A wise man once said, “We can teach our children to have courage, faith, and endurance and show them how to learn, and they can teach us to laugh, to sing, and to love.” In other words, each family member has valuable lessons to teach the family.

When a family homeschools, this reciprocal relationship is magnified. Homeschooling participants are affected by more than just the person who sit at the homeschool table. All generations create and reinforce the bond between family members. Home schooling families spend their time laughing, learning, playing and living with each other 24/7.

You can choose the best curriculum to promote an intrinsic love of lifelong learning. The homeschool curriculum is flexible. The parameters are determined by the best teachers available, the parents, who know and love their children.

Learning never stops in the homeschool environment. The parents are not just lecturers or observers. They are active participants who expand, explain and encourage their children to be inquisitive and explore the specific areas that interest them without the constraints of arbitrary rules set up by an outside source.

Another benefit to homeschooling is that the parents model and reinforce valuable behavior and deemphasize undesirable behavior in a natural manner.

Historically several generations lived in the same home. Everyone benefited from this multi-generational living arrangement, coming away with valuable lessons that cannot be taught in a book. Plus most of the time there was the added advantage of the multi-grade/level schoolhouse for the formal education.

Presently we often put the older generation in nursing homes when they get too bothersome (only to visit them on holidays), and we settle for a failing public school system that has been tasked with being everything to everyone but alienates most participants.

Homeschooling is the best of both worlds. It’s good for both the family and for your children’s education.

The benefits of home schooling are limitless. As a parent who homeschooled three children, I feel that homeschooling is the greatest gift a parent can give their child. Try it. You’ll like it!

The Power of Homeschooling

There are 3 powerful reasons why homeschooling works. These include:

(1.) Homeschooling enables exposure to a broad range of people, ideas, and places. Homeschooling is so flexible that it allows family field trips whenever you want. This provides a great way to learn through taking tours, meeting knowledgeable people, and volunteering. What is even better is that you can take advantage of these opportunities during the week when there aren’t crowds and when the tour guides, or educators, have time to answer your individual questions. Add in some library books and videos, the writing of thank you notes, the writing of a portfolio entry describing your “adventure,” and the possibility of giving an oral presentation to other homeschoolers and you’ll see just how powerful this can truly be. This also teaches your child(ren) that there are great teachers to be found in every walk of life.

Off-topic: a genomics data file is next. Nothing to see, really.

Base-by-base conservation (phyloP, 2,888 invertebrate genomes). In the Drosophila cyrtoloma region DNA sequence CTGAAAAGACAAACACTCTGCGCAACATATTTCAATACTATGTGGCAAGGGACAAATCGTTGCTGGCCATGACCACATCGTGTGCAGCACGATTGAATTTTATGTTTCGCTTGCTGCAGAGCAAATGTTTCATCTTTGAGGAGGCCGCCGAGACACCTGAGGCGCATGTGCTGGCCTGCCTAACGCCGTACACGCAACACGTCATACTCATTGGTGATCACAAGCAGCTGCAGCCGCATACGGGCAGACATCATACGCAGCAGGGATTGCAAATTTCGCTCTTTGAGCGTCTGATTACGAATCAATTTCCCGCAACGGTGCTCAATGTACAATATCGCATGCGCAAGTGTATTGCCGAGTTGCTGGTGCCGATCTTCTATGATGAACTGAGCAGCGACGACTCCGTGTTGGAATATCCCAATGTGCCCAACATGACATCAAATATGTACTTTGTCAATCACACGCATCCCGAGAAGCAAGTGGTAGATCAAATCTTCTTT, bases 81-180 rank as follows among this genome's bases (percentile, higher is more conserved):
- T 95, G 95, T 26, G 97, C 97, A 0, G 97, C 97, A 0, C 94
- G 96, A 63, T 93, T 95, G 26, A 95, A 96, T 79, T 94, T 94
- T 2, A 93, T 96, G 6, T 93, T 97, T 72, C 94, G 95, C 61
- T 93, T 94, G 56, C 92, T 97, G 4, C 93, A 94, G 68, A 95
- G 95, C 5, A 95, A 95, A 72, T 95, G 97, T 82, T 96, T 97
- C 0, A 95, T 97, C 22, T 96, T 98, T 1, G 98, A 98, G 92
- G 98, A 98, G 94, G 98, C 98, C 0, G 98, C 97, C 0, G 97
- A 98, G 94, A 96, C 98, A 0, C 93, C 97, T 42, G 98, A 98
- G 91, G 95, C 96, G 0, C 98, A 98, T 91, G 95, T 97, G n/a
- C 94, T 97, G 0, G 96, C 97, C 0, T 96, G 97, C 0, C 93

(2.) If you own your own home business, homeschooling provides opportunities to teach your child(ren) business skills. Starting a home business today is relatively easy and painless. Involving your child(ren) in your home business is an excellent opportunity to teach them skills which will serve them well in any livelihood they might choose as adults. Just think of the various business opportunities that avail themselves. For instance, you can teach your child(ren) how to do basic bookkeeping on the computer.

(3.) Homeschooling allows great flexibility for vacations. You can easily take vacations in the off-season when prices are significantly lower and crowds are rare. For instance, if your family enjoys camping, you can go during the week, or in the weeks before Memorial Day and after Labor Day.

As you can easily see, homeschooling allows a family to do so much of what they truly love to do. That is the greatest power of homeschooling.